Monday, March 4, 2013

Pain, Parties, Work by Elizabeth Winder

Sylvia Plath.  I am sure you have heard the name and probably can't place it. Plath was a poet and writer of short stories. She also wrote one novel, The Bell Jar, before she killed herself in 1963, at age thirty.
Author Elizabeth Winder takes Plath's life in the summer of 1953 and exposes the real names and places of Plath's first downhill spiral with mental illness. At times while I read, I felt deja-vu..I felt like I was reading The Bell Jar where only the names were changed to protect the not so innocent.
Plath was a very gifted writer from early on, having her first poem published at age 8. Her father died the same year, and her mother decided due to her tender age,  she would not attend the funeral. Years later she would remark that she did not mourn his death until she was in her twenties, breaking down into unconsolable tears at last.
Through high school and college she had more small works published and she ended up winning a spot with Mademoiselle, in the summer of 1953 along with 19 other young women, as a junior editor. They would all stay at the Barbizon Hotel,  be involved in fashion shoots, photo sessions, dinners, dances..they would meet famous fashion experts, writers, poets, actors and actresses. A few of the girls, including Sylvia, would be put to work actually editing writers for the magazine. It was not all fluff for those few. They were expected to work and work hard.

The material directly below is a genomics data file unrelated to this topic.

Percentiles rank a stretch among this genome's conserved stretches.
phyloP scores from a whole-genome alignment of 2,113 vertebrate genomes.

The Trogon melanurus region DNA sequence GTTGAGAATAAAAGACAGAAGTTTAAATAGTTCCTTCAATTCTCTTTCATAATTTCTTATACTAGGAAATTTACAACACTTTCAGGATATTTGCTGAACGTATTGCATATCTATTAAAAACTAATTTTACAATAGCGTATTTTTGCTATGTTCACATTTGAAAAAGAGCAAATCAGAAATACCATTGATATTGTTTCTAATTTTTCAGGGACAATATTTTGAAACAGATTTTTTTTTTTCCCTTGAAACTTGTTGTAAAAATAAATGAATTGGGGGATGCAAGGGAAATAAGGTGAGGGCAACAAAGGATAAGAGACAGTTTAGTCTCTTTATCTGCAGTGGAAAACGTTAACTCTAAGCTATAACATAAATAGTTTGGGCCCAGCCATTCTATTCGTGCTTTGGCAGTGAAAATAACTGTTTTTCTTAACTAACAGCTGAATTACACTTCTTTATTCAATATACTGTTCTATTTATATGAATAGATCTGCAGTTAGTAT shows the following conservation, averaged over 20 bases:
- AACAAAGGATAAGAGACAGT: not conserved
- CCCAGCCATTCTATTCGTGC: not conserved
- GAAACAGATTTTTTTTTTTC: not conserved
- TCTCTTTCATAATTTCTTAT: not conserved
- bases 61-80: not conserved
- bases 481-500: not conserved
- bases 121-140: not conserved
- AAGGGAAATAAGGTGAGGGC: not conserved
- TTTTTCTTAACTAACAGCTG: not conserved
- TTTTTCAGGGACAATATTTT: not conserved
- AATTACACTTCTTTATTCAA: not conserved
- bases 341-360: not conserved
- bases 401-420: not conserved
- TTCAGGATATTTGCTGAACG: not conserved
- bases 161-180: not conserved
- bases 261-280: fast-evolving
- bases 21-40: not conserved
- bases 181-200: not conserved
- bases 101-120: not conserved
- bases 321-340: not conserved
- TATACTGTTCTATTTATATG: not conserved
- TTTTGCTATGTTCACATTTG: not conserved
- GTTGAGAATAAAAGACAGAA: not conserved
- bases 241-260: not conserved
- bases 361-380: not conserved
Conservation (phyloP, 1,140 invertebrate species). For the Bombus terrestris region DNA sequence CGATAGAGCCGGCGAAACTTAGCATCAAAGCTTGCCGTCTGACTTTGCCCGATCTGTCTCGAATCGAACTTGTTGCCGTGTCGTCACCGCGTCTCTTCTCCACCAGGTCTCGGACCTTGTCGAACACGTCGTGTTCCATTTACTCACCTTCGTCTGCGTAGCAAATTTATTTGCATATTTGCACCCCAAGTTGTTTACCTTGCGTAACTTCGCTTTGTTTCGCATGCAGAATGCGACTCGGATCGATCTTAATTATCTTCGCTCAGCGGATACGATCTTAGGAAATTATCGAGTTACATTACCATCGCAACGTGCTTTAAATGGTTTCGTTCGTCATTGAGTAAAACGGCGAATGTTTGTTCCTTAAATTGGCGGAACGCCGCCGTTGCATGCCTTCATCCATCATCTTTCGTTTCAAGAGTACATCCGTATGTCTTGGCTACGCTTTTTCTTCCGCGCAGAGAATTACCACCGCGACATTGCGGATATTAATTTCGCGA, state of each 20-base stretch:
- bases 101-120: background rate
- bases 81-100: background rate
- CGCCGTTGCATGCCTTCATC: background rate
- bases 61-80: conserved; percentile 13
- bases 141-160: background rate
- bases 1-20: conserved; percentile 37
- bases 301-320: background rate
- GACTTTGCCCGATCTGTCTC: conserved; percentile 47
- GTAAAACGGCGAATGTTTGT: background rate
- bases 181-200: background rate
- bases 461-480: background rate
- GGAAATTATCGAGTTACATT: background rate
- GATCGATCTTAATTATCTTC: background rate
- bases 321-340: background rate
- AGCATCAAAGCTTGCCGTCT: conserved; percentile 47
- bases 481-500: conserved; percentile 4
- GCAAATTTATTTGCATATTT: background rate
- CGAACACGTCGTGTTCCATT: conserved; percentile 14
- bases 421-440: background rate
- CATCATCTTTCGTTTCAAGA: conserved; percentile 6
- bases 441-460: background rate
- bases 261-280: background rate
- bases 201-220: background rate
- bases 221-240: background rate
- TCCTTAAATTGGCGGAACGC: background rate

This was quite a different world away from where most of these girls had been brought up. Sylvia hailed from Wellesley, MA...some of the girls were from the corn fields of the mid-west and plantations in the south. Needless to say,  most were naive about living in NYC.
After this world wind summer in NYC, Sylvia returned home and made her first suicide attempt, spending three days under the cellar of her home after taking a bottle of anti-depressants. She was 21 years old.
Such a tragic life. The Bell Jar, written by Plath, focuses on her life after the suicide attempt and her stay at the asylums, her therapies and treatments, her coming back into the"normal" world.
So much has been written about Plath since her death, it was good to read a novel about that one summer.... tragic though, because you can see the unraveling of a young woman's life. Something she obviously never fully recovered from.
This is a very good book, I recommend you read it. I also recommend you read some of Plath's works before or after this book. Definitely re-read The Bell Jar.

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